“This moving documentary has a compelling urgency.”

– The Hollywood Reporter

Two Milwaukee friends, both Iraq veterans, began a journey that will come full circle next week when Almost Sunrise, a new documentary film featuring their spiritual odyssey, screens as the Centerpiece film in front of packed audiences at the city’s Landmark Oriental Theater on October 1, and again on Oct 2, as part of the 2016 Milwaukee Film Festival.

It was a scorching summer day in 2013 when the Mayor of Milwaukee, a gaggle of press, family and friends of Tom Voss and Anthony Anderson gathered to mark the launch of an extraordinary trek. The pair, in an attempt to put their haunting combat experiences behind them, were about to walk 2,700 miles across America. Filmmakers Michael Collins and Marty Syjuco were there to capture it all on film. The result is a powerful, inspiring portrayal of the human spirit, taking the war genre to new heights. Docs about veterans are usually somber pieces that explore the darkness of battle but few, if any, venture past the shadows. But this unique new film takes a rare, uplifting look at the life of veterans beyond their demons.

It’s a staggering statistic: 20 U.S. veterans take their own lives every day, which means, we lose more soldiers to suicide than to combat. Despite billions of dollars spent on the mental health of veterans, the crisis rages unabated. Almost Sunrise, by the award-winning filmmaking team behind Give Up Tomorrow (a 2013 News & Documentary Emmy nominee and Milwaukee Film Festival Official Selection 2011) Michael Collins (director) and Marty Syjuco (producer), is a timely and groundbreaking look at what could be a missing piece of the puzzle—the true nature of the psychological wounds of returning soldiers known as “Moral Injury” and the undeniable potential power of meditation and nature therapy in helping veterans to reclaim their lives.

While the physical trek across snowy mountains and vast deserts is punishing, the inner journey proves to be, by far, the most dangerous mission they will ever undertake. Like many of their fellow returned servicemen and women, Tom and Anthony are tackling post traumatic stress, or PTSD, but the pair are simultaneously dealing with an unseen battle scar called “Moral Injury.” The condition often manifested as an extreme sense of guilt and shame that arose when individuals go against their own moral code. While PTSD, characterized by fear, can be treated with drugs, therapists are finding that no amount of medication can treat the pain that comes from carrying a moral burden. Almost Sunrise is the first feature documentary film to introduce the emerging term “Moral Injury,” what some experts believe may eventually be recognized as the signature war wound of our generation.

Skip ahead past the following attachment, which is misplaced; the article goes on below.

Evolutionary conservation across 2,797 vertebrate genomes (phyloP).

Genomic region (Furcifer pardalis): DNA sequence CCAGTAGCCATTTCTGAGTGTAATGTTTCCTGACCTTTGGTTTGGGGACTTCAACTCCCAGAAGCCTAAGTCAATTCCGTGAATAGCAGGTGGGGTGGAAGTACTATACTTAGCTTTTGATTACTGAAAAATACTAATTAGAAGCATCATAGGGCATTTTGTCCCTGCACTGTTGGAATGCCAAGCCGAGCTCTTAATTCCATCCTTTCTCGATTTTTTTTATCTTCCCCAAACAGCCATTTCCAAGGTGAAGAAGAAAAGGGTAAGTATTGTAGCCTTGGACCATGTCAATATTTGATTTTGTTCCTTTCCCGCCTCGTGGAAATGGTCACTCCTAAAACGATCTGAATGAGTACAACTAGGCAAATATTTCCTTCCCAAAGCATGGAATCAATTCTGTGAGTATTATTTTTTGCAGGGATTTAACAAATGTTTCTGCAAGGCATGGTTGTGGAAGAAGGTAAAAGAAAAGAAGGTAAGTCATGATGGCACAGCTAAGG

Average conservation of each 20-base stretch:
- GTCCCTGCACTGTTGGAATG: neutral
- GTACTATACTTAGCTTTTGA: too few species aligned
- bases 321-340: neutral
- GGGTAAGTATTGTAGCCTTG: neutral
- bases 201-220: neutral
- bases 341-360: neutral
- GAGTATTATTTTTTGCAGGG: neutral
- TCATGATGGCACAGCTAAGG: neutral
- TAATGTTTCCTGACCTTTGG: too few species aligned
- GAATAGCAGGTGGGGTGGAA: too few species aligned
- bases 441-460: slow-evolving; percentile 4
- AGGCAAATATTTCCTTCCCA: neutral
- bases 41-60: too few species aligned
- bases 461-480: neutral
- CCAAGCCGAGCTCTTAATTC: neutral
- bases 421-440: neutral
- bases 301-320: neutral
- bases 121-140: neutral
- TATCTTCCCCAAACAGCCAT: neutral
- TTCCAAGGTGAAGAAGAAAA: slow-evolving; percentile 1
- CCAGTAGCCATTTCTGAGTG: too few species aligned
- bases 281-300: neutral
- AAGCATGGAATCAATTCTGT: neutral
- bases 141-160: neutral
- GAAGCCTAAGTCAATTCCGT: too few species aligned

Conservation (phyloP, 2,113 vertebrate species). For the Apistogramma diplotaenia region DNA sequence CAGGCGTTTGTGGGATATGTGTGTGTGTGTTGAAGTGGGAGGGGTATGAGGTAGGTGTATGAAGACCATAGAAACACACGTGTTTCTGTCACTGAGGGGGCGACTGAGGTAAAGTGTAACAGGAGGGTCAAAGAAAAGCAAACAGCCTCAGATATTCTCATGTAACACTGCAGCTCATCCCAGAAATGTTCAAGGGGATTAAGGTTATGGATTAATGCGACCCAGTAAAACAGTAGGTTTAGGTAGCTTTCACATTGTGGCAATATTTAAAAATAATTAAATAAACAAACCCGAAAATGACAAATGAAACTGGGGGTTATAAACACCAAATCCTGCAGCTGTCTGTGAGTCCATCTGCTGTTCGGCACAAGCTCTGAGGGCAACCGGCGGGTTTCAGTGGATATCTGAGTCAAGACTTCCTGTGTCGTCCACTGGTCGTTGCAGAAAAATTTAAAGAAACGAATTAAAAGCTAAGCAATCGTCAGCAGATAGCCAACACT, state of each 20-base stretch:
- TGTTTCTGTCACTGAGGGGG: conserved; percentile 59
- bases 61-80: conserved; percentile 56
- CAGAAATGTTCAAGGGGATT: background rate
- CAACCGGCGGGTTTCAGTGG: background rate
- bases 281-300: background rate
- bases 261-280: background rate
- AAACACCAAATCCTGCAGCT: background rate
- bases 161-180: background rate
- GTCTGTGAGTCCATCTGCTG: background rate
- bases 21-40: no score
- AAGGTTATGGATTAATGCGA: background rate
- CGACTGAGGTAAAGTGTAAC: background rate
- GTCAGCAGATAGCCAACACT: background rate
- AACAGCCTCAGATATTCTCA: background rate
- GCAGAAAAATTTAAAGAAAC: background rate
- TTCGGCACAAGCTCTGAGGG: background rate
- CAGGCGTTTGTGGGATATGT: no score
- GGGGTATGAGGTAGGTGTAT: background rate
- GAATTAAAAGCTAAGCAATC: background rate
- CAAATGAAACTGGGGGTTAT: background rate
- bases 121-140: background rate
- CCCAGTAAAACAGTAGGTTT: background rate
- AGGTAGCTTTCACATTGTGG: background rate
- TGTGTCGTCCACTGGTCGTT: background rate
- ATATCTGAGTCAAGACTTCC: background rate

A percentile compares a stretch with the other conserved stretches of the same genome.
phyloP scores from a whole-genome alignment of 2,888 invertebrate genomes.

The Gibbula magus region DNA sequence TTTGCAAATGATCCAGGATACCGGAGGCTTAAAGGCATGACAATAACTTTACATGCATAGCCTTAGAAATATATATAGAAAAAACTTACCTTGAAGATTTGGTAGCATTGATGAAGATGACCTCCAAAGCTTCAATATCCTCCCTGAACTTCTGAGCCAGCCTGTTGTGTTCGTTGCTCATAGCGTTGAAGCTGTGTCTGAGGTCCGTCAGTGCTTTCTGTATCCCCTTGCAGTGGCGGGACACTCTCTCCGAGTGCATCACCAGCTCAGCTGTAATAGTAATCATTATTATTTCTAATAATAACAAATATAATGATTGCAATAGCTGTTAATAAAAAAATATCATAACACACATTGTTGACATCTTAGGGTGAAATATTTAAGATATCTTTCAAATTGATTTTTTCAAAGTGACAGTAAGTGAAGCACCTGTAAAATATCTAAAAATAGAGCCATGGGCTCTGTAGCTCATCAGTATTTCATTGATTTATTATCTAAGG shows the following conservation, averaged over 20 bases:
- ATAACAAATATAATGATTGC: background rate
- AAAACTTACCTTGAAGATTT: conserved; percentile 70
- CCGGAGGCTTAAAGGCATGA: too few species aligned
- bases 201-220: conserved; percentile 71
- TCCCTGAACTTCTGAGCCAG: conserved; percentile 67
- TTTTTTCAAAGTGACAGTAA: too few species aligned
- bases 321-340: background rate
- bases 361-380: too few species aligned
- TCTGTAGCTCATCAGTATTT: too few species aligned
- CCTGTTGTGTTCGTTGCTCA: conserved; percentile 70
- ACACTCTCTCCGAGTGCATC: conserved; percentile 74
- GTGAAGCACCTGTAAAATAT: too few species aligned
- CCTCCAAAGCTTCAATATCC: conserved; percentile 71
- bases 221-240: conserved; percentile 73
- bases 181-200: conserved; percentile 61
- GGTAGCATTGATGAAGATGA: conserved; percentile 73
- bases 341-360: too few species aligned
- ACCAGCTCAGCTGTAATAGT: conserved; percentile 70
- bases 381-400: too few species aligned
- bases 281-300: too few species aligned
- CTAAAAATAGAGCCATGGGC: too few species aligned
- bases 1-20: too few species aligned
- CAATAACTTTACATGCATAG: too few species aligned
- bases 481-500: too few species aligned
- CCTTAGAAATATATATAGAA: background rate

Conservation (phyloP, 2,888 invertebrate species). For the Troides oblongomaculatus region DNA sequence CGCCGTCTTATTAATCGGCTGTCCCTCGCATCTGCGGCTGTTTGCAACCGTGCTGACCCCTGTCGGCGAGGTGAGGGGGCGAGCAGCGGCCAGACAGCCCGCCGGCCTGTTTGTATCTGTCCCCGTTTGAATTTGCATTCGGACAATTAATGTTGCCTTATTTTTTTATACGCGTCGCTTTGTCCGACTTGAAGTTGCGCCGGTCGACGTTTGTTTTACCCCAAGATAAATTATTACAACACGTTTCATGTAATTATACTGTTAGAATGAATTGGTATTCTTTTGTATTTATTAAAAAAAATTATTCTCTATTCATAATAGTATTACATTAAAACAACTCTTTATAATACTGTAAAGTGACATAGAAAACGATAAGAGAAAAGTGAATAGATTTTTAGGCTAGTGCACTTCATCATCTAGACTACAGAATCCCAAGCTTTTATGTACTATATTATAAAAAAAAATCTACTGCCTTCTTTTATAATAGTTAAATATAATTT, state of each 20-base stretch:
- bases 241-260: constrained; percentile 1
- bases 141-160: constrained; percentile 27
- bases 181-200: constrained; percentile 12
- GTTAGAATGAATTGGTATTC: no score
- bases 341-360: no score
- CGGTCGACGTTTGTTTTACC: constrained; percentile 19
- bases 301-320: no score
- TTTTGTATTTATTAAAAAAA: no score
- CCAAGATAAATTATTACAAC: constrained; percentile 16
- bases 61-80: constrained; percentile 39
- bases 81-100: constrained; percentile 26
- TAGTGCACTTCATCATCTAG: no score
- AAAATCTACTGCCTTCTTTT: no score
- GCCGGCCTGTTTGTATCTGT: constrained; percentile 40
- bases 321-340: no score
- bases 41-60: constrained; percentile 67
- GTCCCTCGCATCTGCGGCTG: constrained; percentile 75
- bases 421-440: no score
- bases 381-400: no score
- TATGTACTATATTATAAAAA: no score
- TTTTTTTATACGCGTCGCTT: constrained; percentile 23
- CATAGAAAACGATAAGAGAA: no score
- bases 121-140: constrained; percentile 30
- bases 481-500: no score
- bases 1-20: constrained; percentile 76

While the film exposes some of the brutality of war, it does not dwell there. “It’s ultimately a story of hope and potential solutions,” Collins says. Most importantly, the film reveals the promise of holistic practices for healing. When Tom signs up for a special breathing workshop for veterans, he must confront his deepest spiritual identity. He encounters Father Thomas Keating, a renowned Trappist monk who has counseled veterans for decades, who gently illuminates the need to turn inward to achieve true peace, guidance that culminates in a remarkable transformation, rarely depicted on screen. Where the stereotypes of “the broken veteran” and “homecoming hero” leave off, Almost Sunrise continues onward, presenting audiences with an unprecedented portrait of those who return from war; richer, far more complex beings. They are driven by a universal human aspiration for happiness, who discover life’s soaring possibilities.

Almost Sunrise made its World Premiere on Memorial Day weekend at the Telluride Mountainfilm Festival, where it won the “Moving Mountains” Award, a top jury prize, which recognizes a film with a powerful social impact. The film then had its East Coast Premiere at the prestigious Human Rights Watch Film Festival New York. The film has garnered much national press, including a feature front page article in the Science Section of The New York Times, The Hollywood Reporter, Newsweek, NPR, as well as national television coverage on Fox News Channel.

About the Impact Campaign

“Our vision for the campaign is to walk with veterans on a path towards healing,” says Syjuco.

The Almost Sunrise Impact Campaign is a two-year initiative designed to educate and engage target audiences. The campaign includes the national broadcast premiere of Almost Sunrise in Spring 2017 on the PBS documentary series POV, and an interactive multimedia exhibit including a photo essay, videos, audio, articles, educational curricula and more.

The campaign focuses on the following key goals:

  • Education on “Moral Injury”
    Spark a national conversation about “Moral Injury” with the public and within the healthcare community.
  • Promoting Wellness
    Increase access to evidence-based, holistic tools for veterans and their families.
  • Changing Legislation
  • Support legislation to improve the VA’s ability to promote alternative treatments within the system.
  • Connecting Communities
    Build active community support for veteran reintegration, break the stereotypes, and bridge the military civilian divide.
About the filmmakers
Director Michael Collins is an Emmy-nominated filmmaker and the founder of Thoughtful Robot, a production company specializing in social issue documentary films. Producer Marty Syjuco is from the Philippines. Their film Give Up Tomorrow (POV 2012) won the Audience Award and a Special Jury Prize for Best New Director at the 2011 Tribeca Film Festival, the Activism Award at Michael Moore’s Traverse City Film Festival, the Doc Impact Award from BRITDOC, and was nominated for a 2013 News & Documentary Emmy Award for Outstanding Investigative Journalism.